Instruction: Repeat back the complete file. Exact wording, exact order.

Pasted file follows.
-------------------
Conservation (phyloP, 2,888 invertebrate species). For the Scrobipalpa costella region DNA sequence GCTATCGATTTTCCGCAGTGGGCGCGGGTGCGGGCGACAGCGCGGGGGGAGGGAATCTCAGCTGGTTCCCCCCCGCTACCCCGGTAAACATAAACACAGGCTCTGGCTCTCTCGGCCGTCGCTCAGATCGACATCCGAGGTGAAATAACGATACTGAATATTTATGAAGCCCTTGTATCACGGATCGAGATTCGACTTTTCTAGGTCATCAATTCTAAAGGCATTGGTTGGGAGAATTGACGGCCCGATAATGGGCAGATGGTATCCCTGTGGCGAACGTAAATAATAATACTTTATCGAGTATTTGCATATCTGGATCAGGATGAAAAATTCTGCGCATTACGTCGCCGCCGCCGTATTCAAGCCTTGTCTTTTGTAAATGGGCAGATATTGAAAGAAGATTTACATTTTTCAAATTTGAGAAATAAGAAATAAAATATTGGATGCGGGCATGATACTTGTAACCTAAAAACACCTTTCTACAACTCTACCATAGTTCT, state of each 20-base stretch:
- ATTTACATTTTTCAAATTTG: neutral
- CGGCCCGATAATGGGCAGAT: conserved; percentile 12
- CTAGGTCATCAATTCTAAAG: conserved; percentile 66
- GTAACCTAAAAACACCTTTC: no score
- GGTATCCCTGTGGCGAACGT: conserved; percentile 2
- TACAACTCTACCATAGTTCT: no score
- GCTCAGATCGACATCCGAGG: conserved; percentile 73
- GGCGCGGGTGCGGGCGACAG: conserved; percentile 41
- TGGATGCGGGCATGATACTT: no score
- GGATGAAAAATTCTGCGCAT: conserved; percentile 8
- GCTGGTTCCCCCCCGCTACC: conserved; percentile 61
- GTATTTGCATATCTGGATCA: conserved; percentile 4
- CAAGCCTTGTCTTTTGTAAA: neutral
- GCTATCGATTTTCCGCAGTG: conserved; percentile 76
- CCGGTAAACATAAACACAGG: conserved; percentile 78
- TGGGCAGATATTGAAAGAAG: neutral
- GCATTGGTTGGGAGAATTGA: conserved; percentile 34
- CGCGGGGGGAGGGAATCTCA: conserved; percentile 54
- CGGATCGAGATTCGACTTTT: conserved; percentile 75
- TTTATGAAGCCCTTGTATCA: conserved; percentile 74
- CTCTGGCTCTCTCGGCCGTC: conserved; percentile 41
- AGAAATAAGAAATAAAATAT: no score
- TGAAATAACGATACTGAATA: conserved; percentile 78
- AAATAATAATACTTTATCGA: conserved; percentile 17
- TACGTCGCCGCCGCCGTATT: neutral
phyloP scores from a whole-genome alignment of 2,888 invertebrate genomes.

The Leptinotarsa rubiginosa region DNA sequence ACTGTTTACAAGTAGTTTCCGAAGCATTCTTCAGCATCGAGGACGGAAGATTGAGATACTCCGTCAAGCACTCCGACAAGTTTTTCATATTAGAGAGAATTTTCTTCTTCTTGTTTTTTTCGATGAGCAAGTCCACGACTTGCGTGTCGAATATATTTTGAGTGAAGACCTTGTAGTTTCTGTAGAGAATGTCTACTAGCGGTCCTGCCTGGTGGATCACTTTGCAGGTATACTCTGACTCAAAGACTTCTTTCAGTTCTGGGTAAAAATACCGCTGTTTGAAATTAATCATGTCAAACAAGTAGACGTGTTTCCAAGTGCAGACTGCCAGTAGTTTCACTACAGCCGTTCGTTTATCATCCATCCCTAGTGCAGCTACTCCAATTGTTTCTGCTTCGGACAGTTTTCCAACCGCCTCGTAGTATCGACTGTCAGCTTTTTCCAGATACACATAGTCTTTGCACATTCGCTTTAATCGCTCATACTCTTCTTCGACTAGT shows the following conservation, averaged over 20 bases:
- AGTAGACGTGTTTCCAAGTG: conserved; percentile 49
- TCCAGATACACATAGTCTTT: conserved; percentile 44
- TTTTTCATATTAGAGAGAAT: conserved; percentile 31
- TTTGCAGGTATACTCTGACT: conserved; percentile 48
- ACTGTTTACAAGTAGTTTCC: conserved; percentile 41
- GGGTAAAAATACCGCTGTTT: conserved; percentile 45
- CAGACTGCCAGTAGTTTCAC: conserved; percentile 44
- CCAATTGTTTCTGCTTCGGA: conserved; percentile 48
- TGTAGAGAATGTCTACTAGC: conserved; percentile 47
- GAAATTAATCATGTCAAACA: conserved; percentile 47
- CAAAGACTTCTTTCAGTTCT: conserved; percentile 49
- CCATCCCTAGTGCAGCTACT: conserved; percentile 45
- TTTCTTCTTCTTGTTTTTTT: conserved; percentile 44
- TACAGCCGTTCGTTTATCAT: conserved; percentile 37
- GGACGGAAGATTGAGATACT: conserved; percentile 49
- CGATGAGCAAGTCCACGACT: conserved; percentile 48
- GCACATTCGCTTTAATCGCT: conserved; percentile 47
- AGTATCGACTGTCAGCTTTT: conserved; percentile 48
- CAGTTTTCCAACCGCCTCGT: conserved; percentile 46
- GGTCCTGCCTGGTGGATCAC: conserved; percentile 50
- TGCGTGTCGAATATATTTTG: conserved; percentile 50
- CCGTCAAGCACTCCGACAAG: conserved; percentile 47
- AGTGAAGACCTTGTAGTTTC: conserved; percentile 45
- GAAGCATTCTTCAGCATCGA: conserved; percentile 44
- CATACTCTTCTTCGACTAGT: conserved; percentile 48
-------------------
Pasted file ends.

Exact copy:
Conservation (phyloP, 2,888 invertebrate species). For the Scrobipalpa costella region DNA sequence GCTATCGATTTTCCGCAGTGGGCGCGGGTGCGGGCGACAGCGCGGGGGGAGGGAATCTCAGCTGGTTCCCCCCCGCTACCCCGGTAAACATAAACACAGGCTCTGGCTCTCTCGGCCGTCGCTCAGATCGACATCCGAGGTGAAATAACGATACTGAATATTTATGAAGCCCTTGTATCACGGATCGAGATTCGACTTTTCTAGGTCATCAATTCTAAAGGCATTGGTTGGGAGAATTGACGGCCCGATAATGGGCAGATGGTATCCCTGTGGCGAACGTAAATAATAATACTTTATCGAGTATTTGCATATCTGGATCAGGATGAAAAATTCTGCGCATTACGTCGCCGCCGCCGTATTCAAGCCTTGTCTTTTGTAAATGGGCAGATATTGAAAGAAGATTTACATTTTTCAAATTTGAGAAATAAGAAATAAAATATTGGATGCGGGCATGATACTTGTAACCTAAAAACACCTTTCTACAACTCTACCATAGTTCT, state of each 20-base stretch:
- ATTTACATTTTTCAAATTTG: neutral
- CGGCCCGATAATGGGCAGAT: conserved; percentile 12
- CTAGGTCATCAATTCTAAAG: conserved; percentile 66
- GTAACCTAAAAACACCTTTC: no score
- GGTATCCCTGTGGCGAACGT: conserved; percentile 2
- TACAACTCTACCATAGTTCT: no score
- GCTCAGATCGACATCCGAGG: conserved; percentile 73
- GGCGCGGGTGCGGGCGACAG: conserved; percentile 41
- TGGATGCGGGCATGATACTT: no score
- GGATGAAAAATTCTGCGCAT: conserved; percentile 8
- GCTGGTTCCCCCCCGCTACC: conserved; percentile 61
- GTATTTGCATATCTGGATCA: conserved; percentile 4
- CAAGCCTTGTCTTTTGTAAA: neutral
- GCTATCGATTTTCCGCAGTG: conserved; percentile 76
- CCGGTAAACATAAACACAGG: conserved; percentile 78
- TGGGCAGATATTGAAAGAAG: neutral
- GCATTGGTTGGGAGAATTGA: conserved; percentile 34
- CGCGGGGGGAGGGAATCTCA: conserved; percentile 54
- CGGATCGAGATTCGACTTTT: conserved; percentile 75
- TTTATGAAGCCCTTGTATCA: conserved; percentile 74
- CTCTGGCTCTCTCGGCCGTC: conserved; percentile 41
- AGAAATAAGAAATAAAATAT: no score
- TGAAATAACGATACTGAATA: conserved; percentile 78
- AAATAATAATACTTTATCGA: conserved; percentile 17
- TACGTCGCCGCCGCCGTATT: neutral
phyloP scores from a whole-genome alignment of 2,888 invertebrate genomes.

The Leptinotarsa rubiginosa region DNA sequence ACTGTTTACAAGTAGTTTCCGAAGCATTCTTCAGCATCGAGGACGGAAGATTGAGATACTCCGTCAAGCACTCCGACAAGTTTTTCATATTAGAGAGAATTTTCTTCTTCTTGTTTTTTTCGATGAGCAAGTCCACGACTTGCGTGTCGAATATATTTTGAGTGAAGACCTTGTAGTTTCTGTAGAGAATGTCTACTAGCGGTCCTGCCTGGTGGATCACTTTGCAGGTATACTCTGACTCAAAGACTTCTTTCAGTTCTGGGTAAAAATACCGCTGTTTGAAATTAATCATGTCAAACAAGTAGACGTGTTTCCAAGTGCAGACTGCCAGTAGTTTCACTACAGCCGTTCGTTTATCATCCATCCCTAGTGCAGCTACTCCAATTGTTTCTGCTTCGGACAGTTTTCCAACCGCCTCGTAGTATCGACTGTCAGCTTTTTCCAGATACACATAGTCTTTGCACATTCGCTTTAATCGCTCATACTCTTCTTCGACTAGT shows the following conservation, averaged over 20 bases:
- AGTAGACGTGTTTCCAAGTG: conserved; percentile 49
- TCCAGATACACATAGTCTTT: conserved; percentile 44
- TTTTTCATATTAGAGAGAAT: conserved; percentile 31
- TTTGCAGGTATACTCTGACT: conserved; percentile 48
- ACTGTTTACAAGTAGTTTCC: conserved; percentile 41
- GGGTAAAAATACCGCTGTTT: conserved; percentile 45
- CAGACTGCCAGTAGTTTCAC: conserved; percentile 44
- CCAATTGTTTCTGCTTCGGA: conserved; percentile 48
- TGTAGAGAATGTCTACTAGC: conserved; percentile 47
- GAAATTAATCATGTCAAACA: conserved; percentile 47
- CAAAGACTTCTTTCAGTTCT: conserved; percentile 49
- CCATCCCTAGTGCAGCTACT: conserved; percentile 45
- TTTCTTCTTCTTGTTTTTTT: conserved; percentile 44
- TACAGCCGTTCGTTTATCAT: conserved; percentile 37
- GGACGGAAGATTGAGATACT: conserved; percentile 49
- CGATGAGCAAGTCCACGACT: conserved; percentile 48
- GCACATTCGCTTTAATCGCT: conserved; percentile 47
- AGTATCGACTGTCAGCTTTT: conserved; percentile 48
- CAGTTTTCCAACCGCCTCGT: conserved; percentile 46
- GGTCCTGCCTGGTGGATCAC: conserved; percentile 50
- TGCGTGTCGAATATATTTTG: conserved; percentile 50
- CCGTCAAGCACTCCGACAAG: conserved; percentile 47
- AGTGAAGACCTTGTAGTTTC: conserved; percentile 45
- GAAGCATTCTTCAGCATCGA: conserved; percentile 44
- CATACTCTTCTTCGACTAGT: conserved; percentile 48